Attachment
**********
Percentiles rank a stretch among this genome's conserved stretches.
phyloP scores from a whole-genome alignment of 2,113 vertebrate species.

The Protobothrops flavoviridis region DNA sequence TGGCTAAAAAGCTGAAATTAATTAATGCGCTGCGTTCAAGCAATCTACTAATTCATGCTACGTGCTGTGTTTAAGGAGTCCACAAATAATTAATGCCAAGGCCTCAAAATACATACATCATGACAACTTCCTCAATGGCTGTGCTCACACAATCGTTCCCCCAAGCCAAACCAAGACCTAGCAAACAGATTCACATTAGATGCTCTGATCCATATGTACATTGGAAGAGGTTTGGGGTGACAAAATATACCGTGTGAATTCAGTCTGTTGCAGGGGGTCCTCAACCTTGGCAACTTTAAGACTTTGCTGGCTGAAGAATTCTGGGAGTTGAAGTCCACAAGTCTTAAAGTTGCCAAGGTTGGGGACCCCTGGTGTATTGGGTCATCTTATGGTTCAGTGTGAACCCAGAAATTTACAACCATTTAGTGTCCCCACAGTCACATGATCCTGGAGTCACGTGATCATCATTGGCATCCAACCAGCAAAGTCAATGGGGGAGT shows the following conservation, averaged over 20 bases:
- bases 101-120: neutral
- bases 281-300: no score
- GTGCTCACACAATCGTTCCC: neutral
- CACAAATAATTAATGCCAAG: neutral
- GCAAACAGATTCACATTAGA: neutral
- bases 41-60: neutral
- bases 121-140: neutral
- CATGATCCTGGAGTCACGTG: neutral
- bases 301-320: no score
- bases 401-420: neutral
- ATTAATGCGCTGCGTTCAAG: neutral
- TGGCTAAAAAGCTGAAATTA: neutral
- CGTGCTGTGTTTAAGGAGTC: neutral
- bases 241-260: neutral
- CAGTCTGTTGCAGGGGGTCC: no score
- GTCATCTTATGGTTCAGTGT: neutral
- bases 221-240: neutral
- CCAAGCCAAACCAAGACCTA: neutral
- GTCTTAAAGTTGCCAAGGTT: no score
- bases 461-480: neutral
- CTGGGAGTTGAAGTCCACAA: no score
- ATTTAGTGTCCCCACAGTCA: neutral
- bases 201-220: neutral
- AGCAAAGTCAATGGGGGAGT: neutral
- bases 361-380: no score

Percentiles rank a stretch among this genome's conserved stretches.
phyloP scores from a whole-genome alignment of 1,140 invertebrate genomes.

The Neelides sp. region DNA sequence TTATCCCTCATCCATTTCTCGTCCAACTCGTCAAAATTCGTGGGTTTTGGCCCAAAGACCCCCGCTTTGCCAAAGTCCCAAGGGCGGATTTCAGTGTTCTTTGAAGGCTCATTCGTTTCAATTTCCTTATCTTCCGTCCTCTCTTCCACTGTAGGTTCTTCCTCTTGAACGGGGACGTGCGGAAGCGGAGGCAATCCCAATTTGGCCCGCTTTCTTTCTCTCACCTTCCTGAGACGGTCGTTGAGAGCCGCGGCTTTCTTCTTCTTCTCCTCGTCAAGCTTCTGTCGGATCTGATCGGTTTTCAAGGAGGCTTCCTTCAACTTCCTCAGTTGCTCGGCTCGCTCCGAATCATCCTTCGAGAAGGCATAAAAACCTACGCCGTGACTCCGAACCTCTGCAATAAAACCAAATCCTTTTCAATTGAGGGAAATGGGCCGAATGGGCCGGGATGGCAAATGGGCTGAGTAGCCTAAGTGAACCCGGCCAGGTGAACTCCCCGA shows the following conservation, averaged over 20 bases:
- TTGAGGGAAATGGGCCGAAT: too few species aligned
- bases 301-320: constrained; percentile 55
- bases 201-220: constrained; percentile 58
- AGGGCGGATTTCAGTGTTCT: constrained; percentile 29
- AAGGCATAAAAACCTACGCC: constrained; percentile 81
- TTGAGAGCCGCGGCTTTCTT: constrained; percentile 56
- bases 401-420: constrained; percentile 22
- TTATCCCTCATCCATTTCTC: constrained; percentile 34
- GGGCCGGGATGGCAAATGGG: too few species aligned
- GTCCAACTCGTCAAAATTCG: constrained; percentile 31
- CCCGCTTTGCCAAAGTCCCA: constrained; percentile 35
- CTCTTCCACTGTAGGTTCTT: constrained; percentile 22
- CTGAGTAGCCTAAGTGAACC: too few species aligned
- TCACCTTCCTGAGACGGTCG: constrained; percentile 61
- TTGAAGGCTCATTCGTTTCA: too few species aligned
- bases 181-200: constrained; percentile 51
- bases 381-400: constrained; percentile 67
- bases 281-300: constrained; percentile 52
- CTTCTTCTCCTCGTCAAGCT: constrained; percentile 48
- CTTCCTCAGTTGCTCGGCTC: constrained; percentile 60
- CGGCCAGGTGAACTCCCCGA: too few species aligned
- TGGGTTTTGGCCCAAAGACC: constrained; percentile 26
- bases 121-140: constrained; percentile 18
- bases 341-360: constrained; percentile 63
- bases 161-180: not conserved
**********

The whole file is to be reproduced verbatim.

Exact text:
Percentiles rank a stretch among this genome's conserved stretches.
phyloP scores from a whole-genome alignment of 2,113 vertebrate species.

The Protobothrops flavoviridis region DNA sequence TGGCTAAAAAGCTGAAATTAATTAATGCGCTGCGTTCAAGCAATCTACTAATTCATGCTACGTGCTGTGTTTAAGGAGTCCACAAATAATTAATGCCAAGGCCTCAAAATACATACATCATGACAACTTCCTCAATGGCTGTGCTCACACAATCGTTCCCCCAAGCCAAACCAAGACCTAGCAAACAGATTCACATTAGATGCTCTGATCCATATGTACATTGGAAGAGGTTTGGGGTGACAAAATATACCGTGTGAATTCAGTCTGTTGCAGGGGGTCCTCAACCTTGGCAACTTTAAGACTTTGCTGGCTGAAGAATTCTGGGAGTTGAAGTCCACAAGTCTTAAAGTTGCCAAGGTTGGGGACCCCTGGTGTATTGGGTCATCTTATGGTTCAGTGTGAACCCAGAAATTTACAACCATTTAGTGTCCCCACAGTCACATGATCCTGGAGTCACGTGATCATCATTGGCATCCAACCAGCAAAGTCAATGGGGGAGT shows the following conservation, averaged over 20 bases:
- bases 101-120: neutral
- bases 281-300: no score
- GTGCTCACACAATCGTTCCC: neutral
- CACAAATAATTAATGCCAAG: neutral
- GCAAACAGATTCACATTAGA: neutral
- bases 41-60: neutral
- bases 121-140: neutral
- CATGATCCTGGAGTCACGTG: neutral
- bases 301-320: no score
- bases 401-420: neutral
- ATTAATGCGCTGCGTTCAAG: neutral
- TGGCTAAAAAGCTGAAATTA: neutral
- CGTGCTGTGTTTAAGGAGTC: neutral
- bases 241-260: neutral
- CAGTCTGTTGCAGGGGGTCC: no score
- GTCATCTTATGGTTCAGTGT: neutral
- bases 221-240: neutral
- CCAAGCCAAACCAAGACCTA: neutral
- GTCTTAAAGTTGCCAAGGTT: no score
- bases 461-480: neutral
- CTGGGAGTTGAAGTCCACAA: no score
- ATTTAGTGTCCCCACAGTCA: neutral
- bases 201-220: neutral
- AGCAAAGTCAATGGGGGAGT: neutral
- bases 361-380: no score

Percentiles rank a stretch among this genome's conserved stretches.
phyloP scores from a whole-genome alignment of 1,140 invertebrate genomes.

The Neelides sp. region DNA sequence TTATCCCTCATCCATTTCTCGTCCAACTCGTCAAAATTCGTGGGTTTTGGCCCAAAGACCCCCGCTTTGCCAAAGTCCCAAGGGCGGATTTCAGTGTTCTTTGAAGGCTCATTCGTTTCAATTTCCTTATCTTCCGTCCTCTCTTCCACTGTAGGTTCTTCCTCTTGAACGGGGACGTGCGGAAGCGGAGGCAATCCCAATTTGGCCCGCTTTCTTTCTCTCACCTTCCTGAGACGGTCGTTGAGAGCCGCGGCTTTCTTCTTCTTCTCCTCGTCAAGCTTCTGTCGGATCTGATCGGTTTTCAAGGAGGCTTCCTTCAACTTCCTCAGTTGCTCGGCTCGCTCCGAATCATCCTTCGAGAAGGCATAAAAACCTACGCCGTGACTCCGAACCTCTGCAATAAAACCAAATCCTTTTCAATTGAGGGAAATGGGCCGAATGGGCCGGGATGGCAAATGGGCTGAGTAGCCTAAGTGAACCCGGCCAGGTGAACTCCCCGA shows the following conservation, averaged over 20 bases:
- TTGAGGGAAATGGGCCGAAT: too few species aligned
- bases 301-320: constrained; percentile 55
- bases 201-220: constrained; percentile 58
- AGGGCGGATTTCAGTGTTCT: constrained; percentile 29
- AAGGCATAAAAACCTACGCC: constrained; percentile 81
- TTGAGAGCCGCGGCTTTCTT: constrained; percentile 56
- bases 401-420: constrained; percentile 22
- TTATCCCTCATCCATTTCTC: constrained; percentile 34
- GGGCCGGGATGGCAAATGGG: too few species aligned
- GTCCAACTCGTCAAAATTCG: constrained; percentile 31
- CCCGCTTTGCCAAAGTCCCA: constrained; percentile 35
- CTCTTCCACTGTAGGTTCTT: constrained; percentile 22
- CTGAGTAGCCTAAGTGAACC: too few species aligned
- TCACCTTCCTGAGACGGTCG: constrained; percentile 61
- TTGAAGGCTCATTCGTTTCA: too few species aligned
- bases 181-200: constrained; percentile 51
- bases 381-400: constrained; percentile 67
- bases 281-300: constrained; percentile 52
- CTTCTTCTCCTCGTCAAGCT: constrained; percentile 48
- CTTCCTCAGTTGCTCGGCTC: constrained; percentile 60
- CGGCCAGGTGAACTCCCCGA: too few species aligned
- TGGGTTTTGGCCCAAAGACC: constrained; percentile 26
- bases 121-140: constrained; percentile 18
- bases 341-360: constrained; percentile 63
- bases 161-180: not conserved